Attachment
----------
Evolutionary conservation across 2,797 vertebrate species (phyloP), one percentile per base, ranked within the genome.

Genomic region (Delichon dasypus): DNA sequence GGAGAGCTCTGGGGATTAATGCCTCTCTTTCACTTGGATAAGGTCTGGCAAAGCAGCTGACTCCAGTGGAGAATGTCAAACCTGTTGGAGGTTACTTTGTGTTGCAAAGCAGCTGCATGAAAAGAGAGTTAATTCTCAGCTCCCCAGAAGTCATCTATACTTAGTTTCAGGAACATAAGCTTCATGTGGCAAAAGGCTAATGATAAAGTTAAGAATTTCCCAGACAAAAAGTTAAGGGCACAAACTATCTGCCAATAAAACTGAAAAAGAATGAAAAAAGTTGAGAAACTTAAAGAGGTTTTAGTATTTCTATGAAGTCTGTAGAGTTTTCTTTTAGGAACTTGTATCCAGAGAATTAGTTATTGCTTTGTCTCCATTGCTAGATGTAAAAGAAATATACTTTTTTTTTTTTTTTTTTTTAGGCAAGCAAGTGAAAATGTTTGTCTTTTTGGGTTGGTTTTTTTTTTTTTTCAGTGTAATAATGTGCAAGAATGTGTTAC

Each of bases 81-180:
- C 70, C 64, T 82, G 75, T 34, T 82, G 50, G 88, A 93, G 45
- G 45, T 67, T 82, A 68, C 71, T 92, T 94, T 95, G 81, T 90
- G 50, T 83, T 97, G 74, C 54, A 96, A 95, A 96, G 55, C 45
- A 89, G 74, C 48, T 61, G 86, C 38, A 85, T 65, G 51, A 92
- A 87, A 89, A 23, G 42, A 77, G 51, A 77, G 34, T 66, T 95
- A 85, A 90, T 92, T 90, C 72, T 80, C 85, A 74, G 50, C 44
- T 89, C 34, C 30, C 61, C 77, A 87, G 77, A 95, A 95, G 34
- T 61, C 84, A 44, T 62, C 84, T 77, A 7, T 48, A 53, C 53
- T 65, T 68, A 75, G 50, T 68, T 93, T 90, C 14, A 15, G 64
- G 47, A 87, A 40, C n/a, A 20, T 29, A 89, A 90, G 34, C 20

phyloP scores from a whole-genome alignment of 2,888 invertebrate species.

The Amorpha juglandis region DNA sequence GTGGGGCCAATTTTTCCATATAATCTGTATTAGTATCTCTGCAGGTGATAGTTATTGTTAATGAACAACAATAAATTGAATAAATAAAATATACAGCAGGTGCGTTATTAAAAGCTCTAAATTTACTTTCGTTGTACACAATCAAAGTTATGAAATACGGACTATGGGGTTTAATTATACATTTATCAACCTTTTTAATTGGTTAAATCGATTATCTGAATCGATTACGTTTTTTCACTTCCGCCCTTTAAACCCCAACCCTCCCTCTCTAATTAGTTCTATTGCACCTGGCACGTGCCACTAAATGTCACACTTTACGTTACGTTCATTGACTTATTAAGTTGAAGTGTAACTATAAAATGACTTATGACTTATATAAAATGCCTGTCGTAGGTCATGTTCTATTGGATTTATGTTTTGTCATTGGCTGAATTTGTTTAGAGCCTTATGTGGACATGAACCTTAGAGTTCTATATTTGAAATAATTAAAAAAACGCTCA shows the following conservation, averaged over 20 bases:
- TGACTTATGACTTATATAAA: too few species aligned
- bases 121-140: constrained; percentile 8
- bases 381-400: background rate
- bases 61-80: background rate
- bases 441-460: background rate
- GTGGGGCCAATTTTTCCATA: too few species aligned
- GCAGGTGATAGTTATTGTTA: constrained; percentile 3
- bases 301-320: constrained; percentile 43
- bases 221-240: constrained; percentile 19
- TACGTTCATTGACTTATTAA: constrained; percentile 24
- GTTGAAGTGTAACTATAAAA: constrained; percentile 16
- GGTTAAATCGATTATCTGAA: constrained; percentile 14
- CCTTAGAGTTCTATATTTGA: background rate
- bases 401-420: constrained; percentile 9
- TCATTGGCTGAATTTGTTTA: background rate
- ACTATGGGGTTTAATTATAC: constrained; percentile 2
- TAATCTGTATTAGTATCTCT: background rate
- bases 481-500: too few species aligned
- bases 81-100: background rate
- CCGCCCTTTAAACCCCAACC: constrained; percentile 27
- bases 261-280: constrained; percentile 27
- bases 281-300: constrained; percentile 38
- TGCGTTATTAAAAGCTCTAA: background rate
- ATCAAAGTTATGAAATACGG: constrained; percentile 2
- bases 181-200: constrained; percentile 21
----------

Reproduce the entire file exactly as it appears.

Evolutionary conservation across 2,797 vertebrate species (phyloP), one percentile per base, ranked within the genome.

Genomic region (Delichon dasypus): DNA sequence GGAGAGCTCTGGGGATTAATGCCTCTCTTTCACTTGGATAAGGTCTGGCAAAGCAGCTGACTCCAGTGGAGAATGTCAAACCTGTTGGAGGTTACTTTGTGTTGCAAAGCAGCTGCATGAAAAGAGAGTTAATTCTCAGCTCCCCAGAAGTCATCTATACTTAGTTTCAGGAACATAAGCTTCATGTGGCAAAAGGCTAATGATAAAGTTAAGAATTTCCCAGACAAAAAGTTAAGGGCACAAACTATCTGCCAATAAAACTGAAAAAGAATGAAAAAAGTTGAGAAACTTAAAGAGGTTTTAGTATTTCTATGAAGTCTGTAGAGTTTTCTTTTAGGAACTTGTATCCAGAGAATTAGTTATTGCTTTGTCTCCATTGCTAGATGTAAAAGAAATATACTTTTTTTTTTTTTTTTTTTTAGGCAAGCAAGTGAAAATGTTTGTCTTTTTGGGTTGGTTTTTTTTTTTTTTCAGTGTAATAATGTGCAAGAATGTGTTAC

Each of bases 81-180:
- C 70, C 64, T 82, G 75, T 34, T 82, G 50, G 88, A 93, G 45
- G 45, T 67, T 82, A 68, C 71, T 92, T 94, T 95, G 81, T 90
- G 50, T 83, T 97, G 74, C 54, A 96, A 95, A 96, G 55, C 45
- A 89, G 74, C 48, T 61, G 86, C 38, A 85, T 65, G 51, A 92
- A 87, A 89, A 23, G 42, A 77, G 51, A 77, G 34, T 66, T 95
- A 85, A 90, T 92, T 90, C 72, T 80, C 85, A 74, G 50, C 44
- T 89, C 34, C 30, C 61, C 77, A 87, G 77, A 95, A 95, G 34
- T 61, C 84, A 44, T 62, C 84, T 77, A 7, T 48, A 53, C 53
- T 65, T 68, A 75, G 50, T 68, T 93, T 90, C 14, A 15, G 64
- G 47, A 87, A 40, C n/a, A 20, T 29, A 89, A 90, G 34, C 20

phyloP scores from a whole-genome alignment of 2,888 invertebrate species.

The Amorpha juglandis region DNA sequence GTGGGGCCAATTTTTCCATATAATCTGTATTAGTATCTCTGCAGGTGATAGTTATTGTTAATGAACAACAATAAATTGAATAAATAAAATATACAGCAGGTGCGTTATTAAAAGCTCTAAATTTACTTTCGTTGTACACAATCAAAGTTATGAAATACGGACTATGGGGTTTAATTATACATTTATCAACCTTTTTAATTGGTTAAATCGATTATCTGAATCGATTACGTTTTTTCACTTCCGCCCTTTAAACCCCAACCCTCCCTCTCTAATTAGTTCTATTGCACCTGGCACGTGCCACTAAATGTCACACTTTACGTTACGTTCATTGACTTATTAAGTTGAAGTGTAACTATAAAATGACTTATGACTTATATAAAATGCCTGTCGTAGGTCATGTTCTATTGGATTTATGTTTTGTCATTGGCTGAATTTGTTTAGAGCCTTATGTGGACATGAACCTTAGAGTTCTATATTTGAAATAATTAAAAAAACGCTCA shows the following conservation, averaged over 20 bases:
- TGACTTATGACTTATATAAA: too few species aligned
- bases 121-140: constrained; percentile 8
- bases 381-400: background rate
- bases 61-80: background rate
- bases 441-460: background rate
- GTGGGGCCAATTTTTCCATA: too few species aligned
- GCAGGTGATAGTTATTGTTA: constrained; percentile 3
- bases 301-320: constrained; percentile 43
- bases 221-240: constrained; percentile 19
- TACGTTCATTGACTTATTAA: constrained; percentile 24
- GTTGAAGTGTAACTATAAAA: constrained; percentile 16
- GGTTAAATCGATTATCTGAA: constrained; percentile 14
- CCTTAGAGTTCTATATTTGA: background rate
- bases 401-420: constrained; percentile 9
- TCATTGGCTGAATTTGTTTA: background rate
- ACTATGGGGTTTAATTATAC: constrained; percentile 2
- TAATCTGTATTAGTATCTCT: background rate
- bases 481-500: too few species aligned
- bases 81-100: background rate
- CCGCCCTTTAAACCCCAACC: constrained; percentile 27
- bases 261-280: constrained; percentile 27
- bases 281-300: constrained; percentile 38
- TGCGTTATTAAAAGCTCTAA: background rate
- ATCAAAGTTATGAAATACGG: constrained; percentile 2
- bases 181-200: constrained; percentile 21